Professional interpreters and translators play an important role in courts and police investigations. However, justice minister Ferd Grapperhaus’s decision to downgrade the professional requirements to ‘secondary school levels’, is not a good idea, says certified translator and interpreter Roemer Leushuis. International crime and the flow of refugees have led to a greater need for professional interpreters and translators. The Dutch government claims it is unable to meet that need. Is there really a lack of professionals, and if so, how... More >


This is a confession and apology to the First Mate of that KNSM ship

This is a confession and apology to the First Mate of that KNSM ship

DutchNews.nl receives a lot of correspondence from readers, sometimes looking for help in tracing lost relatives, sometimes to share experiences of the Netherlands in years gone by. But this email, from reader Joost Goedkoop in the US, is different. In the summers of 1965 and 1966 I worked on Dutch freighters sailing the Caribbean Seas. The shipping line, KNSM, had beautiful little freighters with routes from Amsterdam to NYC, that continued on to Miami, Puerto Rico, St Maartin, Curacao, Bonaire,... More >


The VVD may be leading in the polls, but the March elections are not a run race

The VVD may be leading in the polls, but the March elections are not a run race

The March elections are not a run race, says columnist Syp Wynia, and the current incumbent Mark Rutte may not last the course. As the country is coming out of lockdown, politicians are jostling for position for the next general elections in March, or perhaps sooner if the coalition should fall. Prime ministerMark Rutte looks to be in poll position but more than one politician has fallen at the last hurdle. At the moment Rutte is not even officially in... More >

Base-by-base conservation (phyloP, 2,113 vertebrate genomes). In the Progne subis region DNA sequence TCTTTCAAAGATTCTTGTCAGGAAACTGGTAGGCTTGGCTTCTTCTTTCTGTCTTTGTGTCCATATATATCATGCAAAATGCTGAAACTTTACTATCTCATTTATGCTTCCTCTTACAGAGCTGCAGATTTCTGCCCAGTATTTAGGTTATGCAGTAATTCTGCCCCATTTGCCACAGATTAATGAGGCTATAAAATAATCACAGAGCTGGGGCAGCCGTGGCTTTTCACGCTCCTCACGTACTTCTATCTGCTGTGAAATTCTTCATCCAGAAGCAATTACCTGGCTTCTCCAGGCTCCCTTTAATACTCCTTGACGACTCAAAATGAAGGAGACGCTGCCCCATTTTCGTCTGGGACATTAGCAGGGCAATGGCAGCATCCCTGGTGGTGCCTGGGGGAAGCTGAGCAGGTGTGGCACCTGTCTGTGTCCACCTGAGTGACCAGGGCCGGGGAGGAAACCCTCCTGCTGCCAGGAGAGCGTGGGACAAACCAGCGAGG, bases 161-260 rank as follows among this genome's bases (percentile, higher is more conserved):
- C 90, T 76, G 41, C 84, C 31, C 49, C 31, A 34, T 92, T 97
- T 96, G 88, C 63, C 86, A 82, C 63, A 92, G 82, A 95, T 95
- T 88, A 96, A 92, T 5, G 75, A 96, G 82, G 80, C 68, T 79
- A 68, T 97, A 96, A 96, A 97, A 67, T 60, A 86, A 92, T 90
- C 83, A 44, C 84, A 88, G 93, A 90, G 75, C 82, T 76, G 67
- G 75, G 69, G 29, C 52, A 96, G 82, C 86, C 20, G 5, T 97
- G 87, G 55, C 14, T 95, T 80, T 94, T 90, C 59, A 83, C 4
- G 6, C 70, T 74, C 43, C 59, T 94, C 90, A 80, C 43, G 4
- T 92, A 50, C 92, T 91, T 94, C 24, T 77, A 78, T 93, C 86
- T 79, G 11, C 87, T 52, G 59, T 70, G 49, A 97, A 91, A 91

The tourists have returned to Amsterdam and I’m back in an open relationship with my city.

The tourists have returned to Amsterdam and I’m back in an open relationship with my city.

During lockdown, Deborah Nicholls-Lee has enjoyed the peace and quiet in Amsterdam’s city centre. Now as the city opens up, she braces herself for change. I think I saw tourists the other day. A young couple in summer prints dragging large wheelie cases, pausing on the brow of a canal bridge to squint into a mobile phone. I’ve been surveying quiet, slumbering Amsterdam for tourists ever since the lockdown began to lift; eyeing suspiciously anyone cycling clumsily on matching bikes... More >


The Dutch need to stand their ground in Europe

The Dutch need to stand their ground in Europe

The coronavirus crisis is generating orgies of spending all over the world, including and particularly in Europe. Brussels is only too keen to get in on the act. It’s time the Dutch do what the Danes do, says columnist Syp Wynia. As other crises have shown, the cry of ‘the end of Europe’ is sure to end in more ‘Europe’ and more money and power for the offices and meeting rooms of Brussels, Frankfurt, Luxembourg and Strasbourg. Angela Merkel, who... More >